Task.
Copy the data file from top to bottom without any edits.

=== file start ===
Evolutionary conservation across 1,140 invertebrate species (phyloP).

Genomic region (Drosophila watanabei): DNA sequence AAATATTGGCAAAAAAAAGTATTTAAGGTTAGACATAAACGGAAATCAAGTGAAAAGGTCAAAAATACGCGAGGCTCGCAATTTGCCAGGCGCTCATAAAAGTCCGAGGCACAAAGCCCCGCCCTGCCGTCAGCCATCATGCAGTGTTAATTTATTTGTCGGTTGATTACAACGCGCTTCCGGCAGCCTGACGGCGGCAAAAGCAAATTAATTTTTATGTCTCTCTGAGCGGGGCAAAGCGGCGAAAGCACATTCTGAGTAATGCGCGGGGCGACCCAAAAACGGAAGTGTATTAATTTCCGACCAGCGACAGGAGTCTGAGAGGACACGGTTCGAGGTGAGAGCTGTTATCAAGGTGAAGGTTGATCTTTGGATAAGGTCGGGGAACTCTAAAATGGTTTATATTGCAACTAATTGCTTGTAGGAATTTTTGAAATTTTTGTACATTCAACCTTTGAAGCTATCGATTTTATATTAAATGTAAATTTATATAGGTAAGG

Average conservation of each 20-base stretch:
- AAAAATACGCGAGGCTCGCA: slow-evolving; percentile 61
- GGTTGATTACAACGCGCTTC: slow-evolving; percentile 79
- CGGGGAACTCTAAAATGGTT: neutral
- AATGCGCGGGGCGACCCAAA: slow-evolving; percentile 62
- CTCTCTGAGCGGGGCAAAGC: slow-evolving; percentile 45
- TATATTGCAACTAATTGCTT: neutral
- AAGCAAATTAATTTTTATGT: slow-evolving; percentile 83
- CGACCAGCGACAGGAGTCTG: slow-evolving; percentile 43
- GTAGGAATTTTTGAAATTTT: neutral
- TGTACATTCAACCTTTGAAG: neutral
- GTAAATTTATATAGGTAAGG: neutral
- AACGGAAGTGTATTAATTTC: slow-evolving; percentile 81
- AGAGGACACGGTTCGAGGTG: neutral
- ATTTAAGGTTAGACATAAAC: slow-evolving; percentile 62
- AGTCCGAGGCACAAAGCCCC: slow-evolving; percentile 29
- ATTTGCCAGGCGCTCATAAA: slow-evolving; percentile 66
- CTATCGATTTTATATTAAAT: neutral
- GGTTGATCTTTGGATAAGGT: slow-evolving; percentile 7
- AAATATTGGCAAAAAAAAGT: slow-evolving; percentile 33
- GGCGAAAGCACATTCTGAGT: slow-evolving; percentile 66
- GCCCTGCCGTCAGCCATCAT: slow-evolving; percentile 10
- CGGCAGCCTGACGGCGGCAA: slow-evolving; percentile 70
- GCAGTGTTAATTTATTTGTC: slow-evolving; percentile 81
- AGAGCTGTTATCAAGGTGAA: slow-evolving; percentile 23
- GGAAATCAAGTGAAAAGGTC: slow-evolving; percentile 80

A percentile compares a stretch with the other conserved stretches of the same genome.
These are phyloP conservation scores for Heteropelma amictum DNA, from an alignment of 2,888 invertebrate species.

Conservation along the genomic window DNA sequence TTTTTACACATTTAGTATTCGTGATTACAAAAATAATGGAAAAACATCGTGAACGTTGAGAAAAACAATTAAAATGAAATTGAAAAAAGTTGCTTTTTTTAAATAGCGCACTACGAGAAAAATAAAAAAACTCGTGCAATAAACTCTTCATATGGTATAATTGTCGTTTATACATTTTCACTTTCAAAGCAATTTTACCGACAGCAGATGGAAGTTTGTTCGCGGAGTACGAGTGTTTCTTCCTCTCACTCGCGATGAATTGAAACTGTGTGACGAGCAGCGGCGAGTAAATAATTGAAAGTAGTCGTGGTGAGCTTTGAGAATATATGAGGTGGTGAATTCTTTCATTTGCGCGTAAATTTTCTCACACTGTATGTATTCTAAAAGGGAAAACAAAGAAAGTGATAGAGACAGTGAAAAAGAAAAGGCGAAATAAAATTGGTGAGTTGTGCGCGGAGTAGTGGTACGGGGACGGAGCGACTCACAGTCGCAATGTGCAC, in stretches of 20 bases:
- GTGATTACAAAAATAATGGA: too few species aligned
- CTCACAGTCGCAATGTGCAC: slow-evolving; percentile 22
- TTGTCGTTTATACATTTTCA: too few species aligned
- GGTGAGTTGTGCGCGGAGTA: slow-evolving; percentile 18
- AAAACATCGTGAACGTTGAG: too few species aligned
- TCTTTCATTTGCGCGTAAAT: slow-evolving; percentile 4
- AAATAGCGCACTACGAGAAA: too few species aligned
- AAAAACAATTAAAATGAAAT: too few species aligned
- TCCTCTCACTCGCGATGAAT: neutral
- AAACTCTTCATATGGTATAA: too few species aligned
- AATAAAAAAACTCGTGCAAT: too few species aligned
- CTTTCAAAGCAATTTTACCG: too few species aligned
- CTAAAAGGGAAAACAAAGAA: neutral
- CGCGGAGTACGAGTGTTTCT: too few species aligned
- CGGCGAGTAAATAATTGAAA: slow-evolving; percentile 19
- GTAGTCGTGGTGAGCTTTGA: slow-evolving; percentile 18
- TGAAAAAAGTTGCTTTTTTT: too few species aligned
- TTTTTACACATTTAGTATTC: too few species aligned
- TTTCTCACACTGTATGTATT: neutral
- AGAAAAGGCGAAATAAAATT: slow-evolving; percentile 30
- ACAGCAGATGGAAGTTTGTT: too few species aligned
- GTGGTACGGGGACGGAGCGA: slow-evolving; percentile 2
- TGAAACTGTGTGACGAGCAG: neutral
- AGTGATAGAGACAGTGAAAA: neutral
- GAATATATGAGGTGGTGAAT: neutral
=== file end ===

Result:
Evolutionary conservation across 1,140 invertebrate species (phyloP).

Genomic region (Drosophila watanabei): DNA sequence AAATATTGGCAAAAAAAAGTATTTAAGGTTAGACATAAACGGAAATCAAGTGAAAAGGTCAAAAATACGCGAGGCTCGCAATTTGCCAGGCGCTCATAAAAGTCCGAGGCACAAAGCCCCGCCCTGCCGTCAGCCATCATGCAGTGTTAATTTATTTGTCGGTTGATTACAACGCGCTTCCGGCAGCCTGACGGCGGCAAAAGCAAATTAATTTTTATGTCTCTCTGAGCGGGGCAAAGCGGCGAAAGCACATTCTGAGTAATGCGCGGGGCGACCCAAAAACGGAAGTGTATTAATTTCCGACCAGCGACAGGAGTCTGAGAGGACACGGTTCGAGGTGAGAGCTGTTATCAAGGTGAAGGTTGATCTTTGGATAAGGTCGGGGAACTCTAAAATGGTTTATATTGCAACTAATTGCTTGTAGGAATTTTTGAAATTTTTGTACATTCAACCTTTGAAGCTATCGATTTTATATTAAATGTAAATTTATATAGGTAAGG

Average conservation of each 20-base stretch:
- AAAAATACGCGAGGCTCGCA: slow-evolving; percentile 61
- GGTTGATTACAACGCGCTTC: slow-evolving; percentile 79
- CGGGGAACTCTAAAATGGTT: neutral
- AATGCGCGGGGCGACCCAAA: slow-evolving; percentile 62
- CTCTCTGAGCGGGGCAAAGC: slow-evolving; percentile 45
- TATATTGCAACTAATTGCTT: neutral
- AAGCAAATTAATTTTTATGT: slow-evolving; percentile 83
- CGACCAGCGACAGGAGTCTG: slow-evolving; percentile 43
- GTAGGAATTTTTGAAATTTT: neutral
- TGTACATTCAACCTTTGAAG: neutral
- GTAAATTTATATAGGTAAGG: neutral
- AACGGAAGTGTATTAATTTC: slow-evolving; percentile 81
- AGAGGACACGGTTCGAGGTG: neutral
- ATTTAAGGTTAGACATAAAC: slow-evolving; percentile 62
- AGTCCGAGGCACAAAGCCCC: slow-evolving; percentile 29
- ATTTGCCAGGCGCTCATAAA: slow-evolving; percentile 66
- CTATCGATTTTATATTAAAT: neutral
- GGTTGATCTTTGGATAAGGT: slow-evolving; percentile 7
- AAATATTGGCAAAAAAAAGT: slow-evolving; percentile 33
- GGCGAAAGCACATTCTGAGT: slow-evolving; percentile 66
- GCCCTGCCGTCAGCCATCAT: slow-evolving; percentile 10
- CGGCAGCCTGACGGCGGCAA: slow-evolving; percentile 70
- GCAGTGTTAATTTATTTGTC: slow-evolving; percentile 81
- AGAGCTGTTATCAAGGTGAA: slow-evolving; percentile 23
- GGAAATCAAGTGAAAAGGTC: slow-evolving; percentile 80

A percentile compares a stretch with the other conserved stretches of the same genome.
These are phyloP conservation scores for Heteropelma amictum DNA, from an alignment of 2,888 invertebrate species.

Conservation along the genomic window DNA sequence TTTTTACACATTTAGTATTCGTGATTACAAAAATAATGGAAAAACATCGTGAACGTTGAGAAAAACAATTAAAATGAAATTGAAAAAAGTTGCTTTTTTTAAATAGCGCACTACGAGAAAAATAAAAAAACTCGTGCAATAAACTCTTCATATGGTATAATTGTCGTTTATACATTTTCACTTTCAAAGCAATTTTACCGACAGCAGATGGAAGTTTGTTCGCGGAGTACGAGTGTTTCTTCCTCTCACTCGCGATGAATTGAAACTGTGTGACGAGCAGCGGCGAGTAAATAATTGAAAGTAGTCGTGGTGAGCTTTGAGAATATATGAGGTGGTGAATTCTTTCATTTGCGCGTAAATTTTCTCACACTGTATGTATTCTAAAAGGGAAAACAAAGAAAGTGATAGAGACAGTGAAAAAGAAAAGGCGAAATAAAATTGGTGAGTTGTGCGCGGAGTAGTGGTACGGGGACGGAGCGACTCACAGTCGCAATGTGCAC, in stretches of 20 bases:
- GTGATTACAAAAATAATGGA: too few species aligned
- CTCACAGTCGCAATGTGCAC: slow-evolving; percentile 22
- TTGTCGTTTATACATTTTCA: too few species aligned
- GGTGAGTTGTGCGCGGAGTA: slow-evolving; percentile 18
- AAAACATCGTGAACGTTGAG: too few species aligned
- TCTTTCATTTGCGCGTAAAT: slow-evolving; percentile 4
- AAATAGCGCACTACGAGAAA: too few species aligned
- AAAAACAATTAAAATGAAAT: too few species aligned
- TCCTCTCACTCGCGATGAAT: neutral
- AAACTCTTCATATGGTATAA: too few species aligned
- AATAAAAAAACTCGTGCAAT: too few species aligned
- CTTTCAAAGCAATTTTACCG: too few species aligned
- CTAAAAGGGAAAACAAAGAA: neutral
- CGCGGAGTACGAGTGTTTCT: too few species aligned
- CGGCGAGTAAATAATTGAAA: slow-evolving; percentile 19
- GTAGTCGTGGTGAGCTTTGA: slow-evolving; percentile 18
- TGAAAAAAGTTGCTTTTTTT: too few species aligned
- TTTTTACACATTTAGTATTC: too few species aligned
- TTTCTCACACTGTATGTATT: neutral
- AGAAAAGGCGAAATAAAATT: slow-evolving; percentile 30
- ACAGCAGATGGAAGTTTGTT: too few species aligned
- GTGGTACGGGGACGGAGCGA: slow-evolving; percentile 2
- TGAAACTGTGTGACGAGCAG: neutral
- AGTGATAGAGACAGTGAAAA: neutral
- GAATATATGAGGTGGTGAAT: neutral